Pennsylvania, which means "Penn's Woods," was named for Admiral William Penn of the Royal Navy. In gratitude for Penn's service to Great Britain, King Charles II granted Penn's son (also named William) a charter to make him proprietor of Pennsylvania. The younger William Penn established his Pennsylvanian Quaker Province in 1682. The colony's constitution, known as the Frame of Government of Pennsylvania, limited the use of the death penalty and provided for trial by jury, freedom of the press, and religious tolerance. Pennsylvania was one of the original 13 colonies that revolted against British rule in the American Revolution. In the city of Philadelphia, the Declaration of Independence was signed and the Constitution was drafted. Pennsylvania was admitted to the union as its 2nd state in 1787.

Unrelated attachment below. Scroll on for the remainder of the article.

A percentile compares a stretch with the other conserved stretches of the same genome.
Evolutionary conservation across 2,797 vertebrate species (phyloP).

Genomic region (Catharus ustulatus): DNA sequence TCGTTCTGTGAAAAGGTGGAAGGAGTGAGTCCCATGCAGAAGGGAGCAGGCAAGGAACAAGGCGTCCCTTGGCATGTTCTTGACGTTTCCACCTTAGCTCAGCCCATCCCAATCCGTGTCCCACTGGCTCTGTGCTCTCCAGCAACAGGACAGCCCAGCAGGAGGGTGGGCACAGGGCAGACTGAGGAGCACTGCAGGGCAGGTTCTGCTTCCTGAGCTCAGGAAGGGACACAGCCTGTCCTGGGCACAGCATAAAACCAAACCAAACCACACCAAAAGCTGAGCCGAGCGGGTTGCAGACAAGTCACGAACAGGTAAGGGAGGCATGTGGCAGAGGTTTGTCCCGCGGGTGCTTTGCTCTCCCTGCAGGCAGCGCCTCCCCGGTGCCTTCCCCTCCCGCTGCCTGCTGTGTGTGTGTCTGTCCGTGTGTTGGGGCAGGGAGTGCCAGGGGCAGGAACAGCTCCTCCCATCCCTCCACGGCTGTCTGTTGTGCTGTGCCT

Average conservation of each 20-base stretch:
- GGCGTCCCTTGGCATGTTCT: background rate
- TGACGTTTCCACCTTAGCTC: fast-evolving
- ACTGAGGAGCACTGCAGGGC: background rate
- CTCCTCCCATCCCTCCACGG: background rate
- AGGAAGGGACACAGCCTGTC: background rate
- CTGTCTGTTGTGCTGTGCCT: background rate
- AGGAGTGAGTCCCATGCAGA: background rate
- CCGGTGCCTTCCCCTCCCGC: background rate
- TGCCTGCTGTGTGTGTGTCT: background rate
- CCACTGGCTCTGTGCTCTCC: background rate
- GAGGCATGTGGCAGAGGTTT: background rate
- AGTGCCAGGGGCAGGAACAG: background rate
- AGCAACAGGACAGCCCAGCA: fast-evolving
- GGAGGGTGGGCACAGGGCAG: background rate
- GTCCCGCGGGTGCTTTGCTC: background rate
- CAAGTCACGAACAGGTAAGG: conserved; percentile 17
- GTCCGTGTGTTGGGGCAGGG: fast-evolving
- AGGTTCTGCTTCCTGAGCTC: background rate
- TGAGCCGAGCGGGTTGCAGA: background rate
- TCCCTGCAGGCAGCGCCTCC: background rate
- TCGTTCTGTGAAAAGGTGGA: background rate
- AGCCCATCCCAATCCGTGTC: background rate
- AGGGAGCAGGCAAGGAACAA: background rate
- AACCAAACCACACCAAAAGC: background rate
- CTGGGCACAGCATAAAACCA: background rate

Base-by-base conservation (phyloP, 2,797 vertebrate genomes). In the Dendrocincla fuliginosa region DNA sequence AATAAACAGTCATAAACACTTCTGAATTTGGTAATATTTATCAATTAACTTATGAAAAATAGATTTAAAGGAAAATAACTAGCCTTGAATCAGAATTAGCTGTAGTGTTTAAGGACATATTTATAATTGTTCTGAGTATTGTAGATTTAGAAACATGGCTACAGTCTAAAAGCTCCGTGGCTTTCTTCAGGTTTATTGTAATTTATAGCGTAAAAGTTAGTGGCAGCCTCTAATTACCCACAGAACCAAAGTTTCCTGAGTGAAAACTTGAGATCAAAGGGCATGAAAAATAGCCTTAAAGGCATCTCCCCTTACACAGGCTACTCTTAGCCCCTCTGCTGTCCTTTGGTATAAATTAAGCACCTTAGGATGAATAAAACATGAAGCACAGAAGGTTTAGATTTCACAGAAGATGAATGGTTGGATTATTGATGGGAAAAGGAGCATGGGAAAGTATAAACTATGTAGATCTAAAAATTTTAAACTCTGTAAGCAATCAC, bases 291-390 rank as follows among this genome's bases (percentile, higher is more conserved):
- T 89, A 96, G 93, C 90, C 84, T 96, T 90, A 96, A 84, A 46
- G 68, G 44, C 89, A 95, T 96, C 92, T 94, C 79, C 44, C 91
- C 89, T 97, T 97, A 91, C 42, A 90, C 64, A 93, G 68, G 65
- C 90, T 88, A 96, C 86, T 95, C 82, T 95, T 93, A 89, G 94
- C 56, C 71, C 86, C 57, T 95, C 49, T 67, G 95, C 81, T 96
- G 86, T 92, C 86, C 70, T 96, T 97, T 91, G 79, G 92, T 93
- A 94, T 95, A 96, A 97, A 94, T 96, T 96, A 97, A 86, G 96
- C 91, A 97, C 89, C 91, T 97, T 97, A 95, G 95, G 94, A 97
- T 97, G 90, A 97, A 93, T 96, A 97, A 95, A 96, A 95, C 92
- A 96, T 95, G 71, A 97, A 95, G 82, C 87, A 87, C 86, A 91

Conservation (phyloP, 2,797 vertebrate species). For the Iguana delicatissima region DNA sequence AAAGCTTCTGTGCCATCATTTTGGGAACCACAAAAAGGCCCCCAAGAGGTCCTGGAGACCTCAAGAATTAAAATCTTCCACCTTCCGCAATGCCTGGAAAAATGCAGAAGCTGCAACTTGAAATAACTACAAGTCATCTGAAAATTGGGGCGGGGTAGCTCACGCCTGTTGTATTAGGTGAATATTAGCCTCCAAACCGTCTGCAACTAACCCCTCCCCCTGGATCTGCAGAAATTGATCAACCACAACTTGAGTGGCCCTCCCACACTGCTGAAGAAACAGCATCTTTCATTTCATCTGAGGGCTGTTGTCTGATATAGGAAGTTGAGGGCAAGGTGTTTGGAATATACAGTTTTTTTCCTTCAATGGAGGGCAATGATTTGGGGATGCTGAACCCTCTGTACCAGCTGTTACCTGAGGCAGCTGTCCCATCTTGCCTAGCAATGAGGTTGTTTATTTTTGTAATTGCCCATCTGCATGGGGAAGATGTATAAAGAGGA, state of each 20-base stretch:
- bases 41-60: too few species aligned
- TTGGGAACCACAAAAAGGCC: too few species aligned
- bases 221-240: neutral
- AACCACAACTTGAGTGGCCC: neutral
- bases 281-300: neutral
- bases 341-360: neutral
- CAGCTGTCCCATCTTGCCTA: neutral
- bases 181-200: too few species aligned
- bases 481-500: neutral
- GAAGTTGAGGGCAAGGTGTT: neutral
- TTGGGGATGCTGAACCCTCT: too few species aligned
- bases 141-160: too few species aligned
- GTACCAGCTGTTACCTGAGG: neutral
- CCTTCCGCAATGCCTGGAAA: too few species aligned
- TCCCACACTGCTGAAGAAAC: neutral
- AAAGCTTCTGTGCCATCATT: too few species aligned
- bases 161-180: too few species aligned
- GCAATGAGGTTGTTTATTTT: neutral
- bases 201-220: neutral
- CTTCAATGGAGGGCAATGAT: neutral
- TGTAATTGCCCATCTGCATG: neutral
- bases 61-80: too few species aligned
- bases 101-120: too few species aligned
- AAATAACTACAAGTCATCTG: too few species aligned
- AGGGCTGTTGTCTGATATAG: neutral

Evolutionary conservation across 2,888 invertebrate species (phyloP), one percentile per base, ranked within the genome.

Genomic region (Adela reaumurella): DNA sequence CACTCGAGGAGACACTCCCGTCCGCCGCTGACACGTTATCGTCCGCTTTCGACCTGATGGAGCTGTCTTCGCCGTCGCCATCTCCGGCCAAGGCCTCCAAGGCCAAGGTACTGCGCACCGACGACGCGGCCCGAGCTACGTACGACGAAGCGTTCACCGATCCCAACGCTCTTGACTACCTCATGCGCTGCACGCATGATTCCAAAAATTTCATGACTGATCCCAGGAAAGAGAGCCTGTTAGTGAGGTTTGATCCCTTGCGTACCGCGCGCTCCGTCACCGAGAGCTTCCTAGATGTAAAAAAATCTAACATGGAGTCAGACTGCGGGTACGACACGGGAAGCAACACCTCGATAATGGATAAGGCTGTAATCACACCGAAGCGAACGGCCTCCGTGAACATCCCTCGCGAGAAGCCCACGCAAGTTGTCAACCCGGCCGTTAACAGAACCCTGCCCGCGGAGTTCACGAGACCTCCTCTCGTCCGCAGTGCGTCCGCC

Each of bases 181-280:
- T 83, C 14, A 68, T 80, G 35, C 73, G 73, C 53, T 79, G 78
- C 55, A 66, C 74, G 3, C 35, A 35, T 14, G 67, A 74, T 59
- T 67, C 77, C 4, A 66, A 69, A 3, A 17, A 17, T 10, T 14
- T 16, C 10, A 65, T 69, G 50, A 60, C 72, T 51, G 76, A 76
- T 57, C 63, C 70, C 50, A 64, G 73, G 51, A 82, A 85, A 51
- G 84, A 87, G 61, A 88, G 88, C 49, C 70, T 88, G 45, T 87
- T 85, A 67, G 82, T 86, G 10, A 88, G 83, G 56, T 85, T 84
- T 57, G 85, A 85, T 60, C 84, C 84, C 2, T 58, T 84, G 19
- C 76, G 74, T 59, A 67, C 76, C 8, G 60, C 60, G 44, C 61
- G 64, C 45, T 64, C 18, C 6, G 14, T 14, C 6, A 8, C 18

Although Harrisburg serves as its state capital, Pennsylvania's best known cities are the historical Philadelphia and the industrial Pittsburgh. It's central location among the original colonies earned it the nickname of "Keystone State," a nickname that persisted as Pennsylvania remained valuable to both the industrial North and the agrarian South. Today, Pennsylvania's economy relies on the production of steel and coal, as well as tobacco, fruit, and machinery. The city of Hershey has become synonymous worldwide with chocolate. Pennsylvania also boasts 140 institutions of higher learning, including the nation's oldest medical school at the University of Pennsylvania.